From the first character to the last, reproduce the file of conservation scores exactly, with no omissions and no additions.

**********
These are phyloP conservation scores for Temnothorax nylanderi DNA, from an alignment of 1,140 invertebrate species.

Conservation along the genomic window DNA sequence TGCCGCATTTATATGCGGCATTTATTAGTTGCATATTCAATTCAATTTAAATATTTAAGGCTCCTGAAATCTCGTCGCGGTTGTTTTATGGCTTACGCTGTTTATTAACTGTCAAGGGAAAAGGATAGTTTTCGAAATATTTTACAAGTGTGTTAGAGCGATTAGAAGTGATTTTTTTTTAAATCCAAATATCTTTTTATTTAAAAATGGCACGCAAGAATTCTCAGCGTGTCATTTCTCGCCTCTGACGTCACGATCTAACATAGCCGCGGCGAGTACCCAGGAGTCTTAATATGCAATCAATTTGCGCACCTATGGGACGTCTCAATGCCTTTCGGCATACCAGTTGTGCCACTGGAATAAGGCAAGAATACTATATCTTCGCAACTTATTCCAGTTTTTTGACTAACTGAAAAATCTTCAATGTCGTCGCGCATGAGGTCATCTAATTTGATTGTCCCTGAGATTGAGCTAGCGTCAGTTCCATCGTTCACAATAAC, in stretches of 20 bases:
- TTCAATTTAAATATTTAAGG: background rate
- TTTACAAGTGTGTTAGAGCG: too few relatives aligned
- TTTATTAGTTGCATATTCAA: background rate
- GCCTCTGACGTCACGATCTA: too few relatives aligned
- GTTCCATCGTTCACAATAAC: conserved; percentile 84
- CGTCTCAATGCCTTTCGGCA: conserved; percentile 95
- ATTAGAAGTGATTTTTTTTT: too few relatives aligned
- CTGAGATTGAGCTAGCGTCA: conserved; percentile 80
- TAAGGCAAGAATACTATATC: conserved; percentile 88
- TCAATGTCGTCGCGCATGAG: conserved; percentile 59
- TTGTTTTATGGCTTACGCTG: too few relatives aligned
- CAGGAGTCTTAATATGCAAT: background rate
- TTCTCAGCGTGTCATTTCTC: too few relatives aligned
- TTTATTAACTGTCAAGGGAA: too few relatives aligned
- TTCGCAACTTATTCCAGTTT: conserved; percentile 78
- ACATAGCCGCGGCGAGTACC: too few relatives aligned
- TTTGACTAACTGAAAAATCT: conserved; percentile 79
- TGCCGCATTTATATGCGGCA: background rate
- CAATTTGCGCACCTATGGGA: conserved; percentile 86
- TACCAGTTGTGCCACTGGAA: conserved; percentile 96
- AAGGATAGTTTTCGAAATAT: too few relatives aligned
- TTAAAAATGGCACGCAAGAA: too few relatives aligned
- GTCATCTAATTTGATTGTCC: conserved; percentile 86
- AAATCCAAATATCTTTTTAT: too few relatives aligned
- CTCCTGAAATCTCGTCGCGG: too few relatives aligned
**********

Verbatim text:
These are phyloP conservation scores for Temnothorax nylanderi DNA, from an alignment of 1,140 invertebrate species.

Conservation along the genomic window DNA sequence TGCCGCATTTATATGCGGCATTTATTAGTTGCATATTCAATTCAATTTAAATATTTAAGGCTCCTGAAATCTCGTCGCGGTTGTTTTATGGCTTACGCTGTTTATTAACTGTCAAGGGAAAAGGATAGTTTTCGAAATATTTTACAAGTGTGTTAGAGCGATTAGAAGTGATTTTTTTTTAAATCCAAATATCTTTTTATTTAAAAATGGCACGCAAGAATTCTCAGCGTGTCATTTCTCGCCTCTGACGTCACGATCTAACATAGCCGCGGCGAGTACCCAGGAGTCTTAATATGCAATCAATTTGCGCACCTATGGGACGTCTCAATGCCTTTCGGCATACCAGTTGTGCCACTGGAATAAGGCAAGAATACTATATCTTCGCAACTTATTCCAGTTTTTTGACTAACTGAAAAATCTTCAATGTCGTCGCGCATGAGGTCATCTAATTTGATTGTCCCTGAGATTGAGCTAGCGTCAGTTCCATCGTTCACAATAAC, in stretches of 20 bases:
- TTCAATTTAAATATTTAAGG: background rate
- TTTACAAGTGTGTTAGAGCG: too few relatives aligned
- TTTATTAGTTGCATATTCAA: background rate
- GCCTCTGACGTCACGATCTA: too few relatives aligned
- GTTCCATCGTTCACAATAAC: conserved; percentile 84
- CGTCTCAATGCCTTTCGGCA: conserved; percentile 95
- ATTAGAAGTGATTTTTTTTT: too few relatives aligned
- CTGAGATTGAGCTAGCGTCA: conserved; percentile 80
- TAAGGCAAGAATACTATATC: conserved; percentile 88
- TCAATGTCGTCGCGCATGAG: conserved; percentile 59
- TTGTTTTATGGCTTACGCTG: too few relatives aligned
- CAGGAGTCTTAATATGCAAT: background rate
- TTCTCAGCGTGTCATTTCTC: too few relatives aligned
- TTTATTAACTGTCAAGGGAA: too few relatives aligned
- TTCGCAACTTATTCCAGTTT: conserved; percentile 78
- ACATAGCCGCGGCGAGTACC: too few relatives aligned
- TTTGACTAACTGAAAAATCT: conserved; percentile 79
- TGCCGCATTTATATGCGGCA: background rate
- CAATTTGCGCACCTATGGGA: conserved; percentile 86
- TACCAGTTGTGCCACTGGAA: conserved; percentile 96
- AAGGATAGTTTTCGAAATAT: too few relatives aligned
- TTAAAAATGGCACGCAAGAA: too few relatives aligned
- GTCATCTAATTTGATTGTCC: conserved; percentile 86
- AAATCCAAATATCTTTTTAT: too few relatives aligned
- CTCCTGAAATCTCGTCGCGG: too few relatives aligned